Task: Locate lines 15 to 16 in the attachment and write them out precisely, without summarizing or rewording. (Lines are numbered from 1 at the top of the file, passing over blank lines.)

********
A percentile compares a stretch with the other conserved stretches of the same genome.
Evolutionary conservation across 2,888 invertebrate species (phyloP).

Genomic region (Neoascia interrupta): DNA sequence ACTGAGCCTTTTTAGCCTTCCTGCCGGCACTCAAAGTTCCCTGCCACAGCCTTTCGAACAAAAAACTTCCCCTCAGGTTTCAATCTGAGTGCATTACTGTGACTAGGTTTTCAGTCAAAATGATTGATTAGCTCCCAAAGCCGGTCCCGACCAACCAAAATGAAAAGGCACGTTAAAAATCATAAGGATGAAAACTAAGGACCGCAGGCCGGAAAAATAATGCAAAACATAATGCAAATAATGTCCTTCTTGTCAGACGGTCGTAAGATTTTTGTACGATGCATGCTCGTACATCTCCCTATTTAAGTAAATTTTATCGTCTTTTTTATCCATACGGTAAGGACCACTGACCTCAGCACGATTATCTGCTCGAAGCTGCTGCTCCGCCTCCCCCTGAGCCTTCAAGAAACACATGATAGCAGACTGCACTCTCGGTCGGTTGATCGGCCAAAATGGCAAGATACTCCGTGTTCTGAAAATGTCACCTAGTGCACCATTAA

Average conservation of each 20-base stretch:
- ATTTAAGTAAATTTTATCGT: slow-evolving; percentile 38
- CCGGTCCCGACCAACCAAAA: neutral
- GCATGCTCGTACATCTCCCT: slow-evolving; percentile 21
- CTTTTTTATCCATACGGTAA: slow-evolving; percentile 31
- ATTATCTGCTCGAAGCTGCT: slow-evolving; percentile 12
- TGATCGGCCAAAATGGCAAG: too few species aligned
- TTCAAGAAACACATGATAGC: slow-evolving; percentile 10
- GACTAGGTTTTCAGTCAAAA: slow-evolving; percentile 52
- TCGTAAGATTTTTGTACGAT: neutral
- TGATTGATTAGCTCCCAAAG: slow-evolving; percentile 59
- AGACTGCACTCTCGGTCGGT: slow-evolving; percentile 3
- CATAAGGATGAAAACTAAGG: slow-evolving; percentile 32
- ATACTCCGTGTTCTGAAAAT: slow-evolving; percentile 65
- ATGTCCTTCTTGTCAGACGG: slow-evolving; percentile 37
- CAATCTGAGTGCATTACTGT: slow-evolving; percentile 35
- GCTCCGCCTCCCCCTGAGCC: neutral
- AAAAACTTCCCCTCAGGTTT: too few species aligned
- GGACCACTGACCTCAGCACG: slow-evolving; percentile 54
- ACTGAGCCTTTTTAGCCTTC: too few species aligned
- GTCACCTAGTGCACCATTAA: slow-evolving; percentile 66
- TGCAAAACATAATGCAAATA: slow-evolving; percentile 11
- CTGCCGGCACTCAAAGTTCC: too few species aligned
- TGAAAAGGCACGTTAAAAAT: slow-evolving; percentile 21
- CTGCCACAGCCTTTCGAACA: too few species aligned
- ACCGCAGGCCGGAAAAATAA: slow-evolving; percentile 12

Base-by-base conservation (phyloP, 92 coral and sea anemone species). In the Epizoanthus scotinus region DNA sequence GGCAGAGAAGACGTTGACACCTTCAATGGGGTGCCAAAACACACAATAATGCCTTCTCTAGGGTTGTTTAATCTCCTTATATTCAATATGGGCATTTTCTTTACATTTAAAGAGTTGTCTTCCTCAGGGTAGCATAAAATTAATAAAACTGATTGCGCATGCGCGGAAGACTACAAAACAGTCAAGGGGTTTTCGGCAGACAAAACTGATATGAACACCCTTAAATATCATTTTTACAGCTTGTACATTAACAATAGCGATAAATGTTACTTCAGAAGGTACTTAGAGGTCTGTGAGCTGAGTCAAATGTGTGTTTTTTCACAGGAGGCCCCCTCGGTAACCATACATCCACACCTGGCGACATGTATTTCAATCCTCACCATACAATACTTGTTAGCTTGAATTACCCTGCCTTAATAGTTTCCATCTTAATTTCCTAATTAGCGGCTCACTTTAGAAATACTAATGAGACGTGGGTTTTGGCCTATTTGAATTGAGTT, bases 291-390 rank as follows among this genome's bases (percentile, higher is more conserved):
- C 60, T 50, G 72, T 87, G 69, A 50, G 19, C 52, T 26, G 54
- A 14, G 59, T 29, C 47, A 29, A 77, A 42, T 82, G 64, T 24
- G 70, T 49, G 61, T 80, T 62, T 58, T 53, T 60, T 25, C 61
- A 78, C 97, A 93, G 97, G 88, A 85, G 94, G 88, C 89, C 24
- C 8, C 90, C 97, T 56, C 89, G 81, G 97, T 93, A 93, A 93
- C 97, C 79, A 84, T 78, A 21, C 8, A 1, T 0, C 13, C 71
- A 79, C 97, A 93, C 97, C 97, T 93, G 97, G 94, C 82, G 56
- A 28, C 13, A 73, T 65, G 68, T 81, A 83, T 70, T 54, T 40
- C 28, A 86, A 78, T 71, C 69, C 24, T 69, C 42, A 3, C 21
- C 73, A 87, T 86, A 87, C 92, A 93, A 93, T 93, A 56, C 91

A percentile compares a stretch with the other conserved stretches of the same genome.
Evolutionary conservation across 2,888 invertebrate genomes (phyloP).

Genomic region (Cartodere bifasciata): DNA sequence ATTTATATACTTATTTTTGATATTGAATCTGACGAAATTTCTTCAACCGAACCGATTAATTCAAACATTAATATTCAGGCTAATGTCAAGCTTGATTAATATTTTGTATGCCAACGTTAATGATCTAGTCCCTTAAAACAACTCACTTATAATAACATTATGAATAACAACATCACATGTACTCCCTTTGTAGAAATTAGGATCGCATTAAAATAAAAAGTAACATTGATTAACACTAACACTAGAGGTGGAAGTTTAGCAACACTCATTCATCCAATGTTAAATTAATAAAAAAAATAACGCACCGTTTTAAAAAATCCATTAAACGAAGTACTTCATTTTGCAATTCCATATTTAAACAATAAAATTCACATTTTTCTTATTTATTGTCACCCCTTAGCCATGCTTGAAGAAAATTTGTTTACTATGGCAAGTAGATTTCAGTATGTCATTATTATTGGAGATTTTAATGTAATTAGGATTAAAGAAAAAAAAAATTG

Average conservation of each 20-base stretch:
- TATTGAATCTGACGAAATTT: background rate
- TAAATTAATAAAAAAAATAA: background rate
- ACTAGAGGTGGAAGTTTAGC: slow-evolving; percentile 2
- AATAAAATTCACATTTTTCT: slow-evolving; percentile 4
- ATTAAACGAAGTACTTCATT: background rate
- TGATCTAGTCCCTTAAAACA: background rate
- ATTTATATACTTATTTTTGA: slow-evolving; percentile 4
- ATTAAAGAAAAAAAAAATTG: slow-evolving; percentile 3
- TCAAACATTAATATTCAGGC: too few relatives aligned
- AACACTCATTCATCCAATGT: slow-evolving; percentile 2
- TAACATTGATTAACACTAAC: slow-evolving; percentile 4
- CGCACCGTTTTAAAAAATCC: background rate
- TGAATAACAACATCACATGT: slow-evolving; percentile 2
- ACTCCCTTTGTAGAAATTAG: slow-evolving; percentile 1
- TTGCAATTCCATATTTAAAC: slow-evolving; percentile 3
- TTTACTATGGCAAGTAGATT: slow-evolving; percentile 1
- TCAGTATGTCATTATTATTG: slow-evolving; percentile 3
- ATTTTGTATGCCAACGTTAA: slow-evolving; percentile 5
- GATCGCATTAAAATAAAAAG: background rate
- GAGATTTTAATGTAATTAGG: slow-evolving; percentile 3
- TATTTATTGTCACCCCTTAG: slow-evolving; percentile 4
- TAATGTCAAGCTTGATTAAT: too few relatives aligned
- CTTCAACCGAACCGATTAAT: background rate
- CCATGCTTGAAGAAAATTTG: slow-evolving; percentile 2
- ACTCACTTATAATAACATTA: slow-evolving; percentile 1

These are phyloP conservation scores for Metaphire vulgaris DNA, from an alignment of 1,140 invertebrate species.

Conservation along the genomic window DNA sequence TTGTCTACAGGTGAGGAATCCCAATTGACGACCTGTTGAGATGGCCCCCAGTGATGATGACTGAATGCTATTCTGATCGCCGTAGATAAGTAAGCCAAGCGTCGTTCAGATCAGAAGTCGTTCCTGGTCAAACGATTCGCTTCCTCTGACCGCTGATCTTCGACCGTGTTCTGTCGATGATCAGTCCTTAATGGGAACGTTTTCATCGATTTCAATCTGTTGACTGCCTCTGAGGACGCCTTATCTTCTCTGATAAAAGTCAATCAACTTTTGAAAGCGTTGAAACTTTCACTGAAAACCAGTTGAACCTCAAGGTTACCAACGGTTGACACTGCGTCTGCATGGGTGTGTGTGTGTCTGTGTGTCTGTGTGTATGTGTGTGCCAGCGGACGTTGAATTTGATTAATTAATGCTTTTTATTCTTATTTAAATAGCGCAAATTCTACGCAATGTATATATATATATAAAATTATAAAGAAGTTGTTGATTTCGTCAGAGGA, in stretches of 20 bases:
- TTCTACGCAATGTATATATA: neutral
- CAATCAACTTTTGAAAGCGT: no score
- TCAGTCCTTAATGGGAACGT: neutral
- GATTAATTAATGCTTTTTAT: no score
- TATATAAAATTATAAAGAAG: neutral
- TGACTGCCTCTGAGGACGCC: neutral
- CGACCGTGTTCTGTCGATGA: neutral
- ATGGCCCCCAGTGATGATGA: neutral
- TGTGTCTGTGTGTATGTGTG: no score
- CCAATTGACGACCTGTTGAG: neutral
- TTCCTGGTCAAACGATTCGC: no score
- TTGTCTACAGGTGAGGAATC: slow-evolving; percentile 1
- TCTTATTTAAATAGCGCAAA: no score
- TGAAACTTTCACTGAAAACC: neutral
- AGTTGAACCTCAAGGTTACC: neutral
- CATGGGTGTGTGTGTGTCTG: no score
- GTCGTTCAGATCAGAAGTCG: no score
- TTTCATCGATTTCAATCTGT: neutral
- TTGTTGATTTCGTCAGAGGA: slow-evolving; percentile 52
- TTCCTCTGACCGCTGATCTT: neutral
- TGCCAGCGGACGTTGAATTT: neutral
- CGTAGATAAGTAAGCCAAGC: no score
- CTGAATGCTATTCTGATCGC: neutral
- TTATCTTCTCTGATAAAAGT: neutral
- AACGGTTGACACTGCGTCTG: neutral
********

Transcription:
- AGACTGCACTCTCGGTCGGT: slow-evolving; percentile 3
- CATAAGGATGAAAACTAAGG: slow-evolving; percentile 32